With cyberattacks on the rise, the Government has laid out how New Zealand’s view of how international law on physical warfare can translate to state-sanctioned hacking online
As more and more of our lives moves into the digital realm, so too do some of our greatest vulnerabilities.
In May, international freight company Toll Group confirmed it had been subject to an attack on its IT systems in a bid to secure a ransom, while the NZX stock exchange has suffered a number of distributed denial-of-service attacks this year.
Covid-19 has also opened up new avenues for hackers to explore: New Zealand’s National Cyber Security Centre (NCSC), which focuses on potentially high-risk events and nationally significant organisations, said the pandemic had “created many opportunities for malicious cyber actors to steal data, commit financial crimes, undertake espionage or disrupt the systems of organisations with a pandemic response role”.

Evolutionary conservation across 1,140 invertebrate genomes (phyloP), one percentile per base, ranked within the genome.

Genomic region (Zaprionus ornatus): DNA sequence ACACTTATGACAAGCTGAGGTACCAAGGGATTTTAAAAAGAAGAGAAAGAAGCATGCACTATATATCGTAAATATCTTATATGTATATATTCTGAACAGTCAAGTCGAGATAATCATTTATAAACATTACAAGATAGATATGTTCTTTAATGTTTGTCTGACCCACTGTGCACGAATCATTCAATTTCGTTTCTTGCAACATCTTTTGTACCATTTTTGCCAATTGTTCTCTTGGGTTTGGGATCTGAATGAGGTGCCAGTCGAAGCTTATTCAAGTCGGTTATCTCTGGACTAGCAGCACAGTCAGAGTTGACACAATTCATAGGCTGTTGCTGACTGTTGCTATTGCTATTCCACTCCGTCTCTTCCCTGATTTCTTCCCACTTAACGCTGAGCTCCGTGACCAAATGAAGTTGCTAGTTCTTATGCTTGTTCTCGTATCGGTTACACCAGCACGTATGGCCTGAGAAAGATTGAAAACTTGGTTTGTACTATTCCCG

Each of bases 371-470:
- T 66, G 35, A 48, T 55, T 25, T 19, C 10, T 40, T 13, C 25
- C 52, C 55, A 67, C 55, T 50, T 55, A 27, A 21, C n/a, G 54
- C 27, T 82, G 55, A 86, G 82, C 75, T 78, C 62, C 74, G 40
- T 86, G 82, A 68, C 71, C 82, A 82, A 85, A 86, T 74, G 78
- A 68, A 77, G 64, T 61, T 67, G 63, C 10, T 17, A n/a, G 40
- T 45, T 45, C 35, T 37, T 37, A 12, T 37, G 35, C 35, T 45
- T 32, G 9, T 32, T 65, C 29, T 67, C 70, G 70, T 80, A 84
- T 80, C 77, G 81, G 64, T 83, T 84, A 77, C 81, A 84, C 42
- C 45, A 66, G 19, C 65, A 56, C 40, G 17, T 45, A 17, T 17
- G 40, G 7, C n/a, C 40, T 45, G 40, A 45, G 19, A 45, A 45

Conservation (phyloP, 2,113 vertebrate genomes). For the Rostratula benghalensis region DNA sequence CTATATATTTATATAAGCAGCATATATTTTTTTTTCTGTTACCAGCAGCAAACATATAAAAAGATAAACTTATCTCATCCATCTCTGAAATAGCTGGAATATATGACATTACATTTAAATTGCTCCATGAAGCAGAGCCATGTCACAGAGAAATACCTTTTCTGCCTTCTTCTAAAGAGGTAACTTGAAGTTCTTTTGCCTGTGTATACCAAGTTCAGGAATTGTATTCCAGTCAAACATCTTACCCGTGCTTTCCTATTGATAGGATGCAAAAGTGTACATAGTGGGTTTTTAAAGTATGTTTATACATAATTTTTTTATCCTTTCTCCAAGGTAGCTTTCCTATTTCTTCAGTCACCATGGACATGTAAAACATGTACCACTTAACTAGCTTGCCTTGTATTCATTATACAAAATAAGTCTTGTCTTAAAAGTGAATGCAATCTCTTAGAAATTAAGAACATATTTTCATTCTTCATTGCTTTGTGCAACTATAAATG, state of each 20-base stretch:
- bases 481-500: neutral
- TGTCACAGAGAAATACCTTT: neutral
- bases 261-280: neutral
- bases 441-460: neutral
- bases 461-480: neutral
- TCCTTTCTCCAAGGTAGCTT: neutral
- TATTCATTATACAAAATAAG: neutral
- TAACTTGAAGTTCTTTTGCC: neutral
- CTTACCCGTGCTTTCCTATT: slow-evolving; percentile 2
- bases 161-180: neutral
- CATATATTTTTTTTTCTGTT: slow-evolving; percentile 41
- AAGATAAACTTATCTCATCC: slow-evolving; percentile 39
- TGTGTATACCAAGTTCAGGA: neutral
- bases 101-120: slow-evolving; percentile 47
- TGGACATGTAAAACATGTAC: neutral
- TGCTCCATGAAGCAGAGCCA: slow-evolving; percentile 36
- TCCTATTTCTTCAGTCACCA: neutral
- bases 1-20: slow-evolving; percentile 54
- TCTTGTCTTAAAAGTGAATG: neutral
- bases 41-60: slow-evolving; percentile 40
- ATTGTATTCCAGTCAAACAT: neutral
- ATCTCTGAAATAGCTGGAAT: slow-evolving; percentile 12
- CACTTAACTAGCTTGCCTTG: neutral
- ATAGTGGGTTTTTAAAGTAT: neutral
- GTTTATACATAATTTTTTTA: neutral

While some attacks may have purely financial motives, others have more geostrategic factors – and the hand of foreign countries – at play.
Thirty percent of the 352 cyber security incidents the NCSC recorded in 2019/20 had been linked to state-sponsored actors, while Government Communications Security Bureau director-general Andrew Hampton warned in August that “state-sponsored groups almost certainly have the capability and intent to target organisations for the purpose of gathering information about their response to Covid-19”.
But with room for uncertainty over what exactly countries can do to respond, the Ministry of Foreign Affairs and Trade (with Crown Law) has set out New Zealand’s view on how international law applies to the wild west of cyberspace.
The position paper argues that international rules such as the United Nations charter, the law of state responsibility and international human rights law apply online as much as they do offline.
“Calling someone out, you put the spotlight on it and you bring attention…